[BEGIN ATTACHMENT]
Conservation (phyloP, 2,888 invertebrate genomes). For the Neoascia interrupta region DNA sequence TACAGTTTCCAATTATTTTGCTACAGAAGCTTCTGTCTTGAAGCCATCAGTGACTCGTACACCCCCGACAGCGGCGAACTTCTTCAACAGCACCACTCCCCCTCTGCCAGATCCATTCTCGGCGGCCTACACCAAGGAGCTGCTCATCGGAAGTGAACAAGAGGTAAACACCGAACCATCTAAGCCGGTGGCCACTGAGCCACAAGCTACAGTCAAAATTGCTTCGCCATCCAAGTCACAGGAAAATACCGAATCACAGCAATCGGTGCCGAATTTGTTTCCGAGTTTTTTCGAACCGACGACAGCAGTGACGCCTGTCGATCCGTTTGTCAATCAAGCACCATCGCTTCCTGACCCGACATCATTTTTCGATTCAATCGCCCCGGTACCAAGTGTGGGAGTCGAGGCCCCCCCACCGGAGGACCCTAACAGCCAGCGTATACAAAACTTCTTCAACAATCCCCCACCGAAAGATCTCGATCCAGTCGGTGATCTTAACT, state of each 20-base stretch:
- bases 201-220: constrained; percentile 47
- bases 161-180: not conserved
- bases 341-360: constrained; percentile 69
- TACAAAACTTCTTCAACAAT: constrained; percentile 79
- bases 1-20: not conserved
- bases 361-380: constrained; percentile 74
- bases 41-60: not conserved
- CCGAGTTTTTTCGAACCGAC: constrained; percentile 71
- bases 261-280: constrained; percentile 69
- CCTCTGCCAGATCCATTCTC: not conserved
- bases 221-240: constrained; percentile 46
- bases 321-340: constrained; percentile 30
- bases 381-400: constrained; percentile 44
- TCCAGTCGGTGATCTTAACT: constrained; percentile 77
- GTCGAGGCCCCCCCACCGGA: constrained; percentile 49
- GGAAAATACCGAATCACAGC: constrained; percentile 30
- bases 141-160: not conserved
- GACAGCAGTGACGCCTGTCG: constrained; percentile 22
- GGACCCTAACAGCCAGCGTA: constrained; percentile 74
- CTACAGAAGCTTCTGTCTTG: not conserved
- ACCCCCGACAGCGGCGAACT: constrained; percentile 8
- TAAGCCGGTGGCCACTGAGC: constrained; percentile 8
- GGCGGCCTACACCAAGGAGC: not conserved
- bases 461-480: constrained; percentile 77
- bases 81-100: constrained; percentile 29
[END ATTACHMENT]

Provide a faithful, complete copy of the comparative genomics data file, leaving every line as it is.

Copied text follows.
Conservation (phyloP, 2,888 invertebrate genomes). For the Neoascia interrupta region DNA sequence TACAGTTTCCAATTATTTTGCTACAGAAGCTTCTGTCTTGAAGCCATCAGTGACTCGTACACCCCCGACAGCGGCGAACTTCTTCAACAGCACCACTCCCCCTCTGCCAGATCCATTCTCGGCGGCCTACACCAAGGAGCTGCTCATCGGAAGTGAACAAGAGGTAAACACCGAACCATCTAAGCCGGTGGCCACTGAGCCACAAGCTACAGTCAAAATTGCTTCGCCATCCAAGTCACAGGAAAATACCGAATCACAGCAATCGGTGCCGAATTTGTTTCCGAGTTTTTTCGAACCGACGACAGCAGTGACGCCTGTCGATCCGTTTGTCAATCAAGCACCATCGCTTCCTGACCCGACATCATTTTTCGATTCAATCGCCCCGGTACCAAGTGTGGGAGTCGAGGCCCCCCCACCGGAGGACCCTAACAGCCAGCGTATACAAAACTTCTTCAACAATCCCCCACCGAAAGATCTCGATCCAGTCGGTGATCTTAACT, state of each 20-base stretch:
- bases 201-220: constrained; percentile 47
- bases 161-180: not conserved
- bases 341-360: constrained; percentile 69
- TACAAAACTTCTTCAACAAT: constrained; percentile 79
- bases 1-20: not conserved
- bases 361-380: constrained; percentile 74
- bases 41-60: not conserved
- CCGAGTTTTTTCGAACCGAC: constrained; percentile 71
- bases 261-280: constrained; percentile 69
- CCTCTGCCAGATCCATTCTC: not conserved
- bases 221-240: constrained; percentile 46
- bases 321-340: constrained; percentile 30
- bases 381-400: constrained; percentile 44
- TCCAGTCGGTGATCTTAACT: constrained; percentile 77
- GTCGAGGCCCCCCCACCGGA: constrained; percentile 49
- GGAAAATACCGAATCACAGC: constrained; percentile 30
- bases 141-160: not conserved
- GACAGCAGTGACGCCTGTCG: constrained; percentile 22
- GGACCCTAACAGCCAGCGTA: constrained; percentile 74
- CTACAGAAGCTTCTGTCTTG: not conserved
- ACCCCCGACAGCGGCGAACT: constrained; percentile 8
- TAAGCCGGTGGCCACTGAGC: constrained; percentile 8
- GGCGGCCTACACCAAGGAGC: not conserved
- bases 461-480: constrained; percentile 77
- bases 81-100: constrained; percentile 29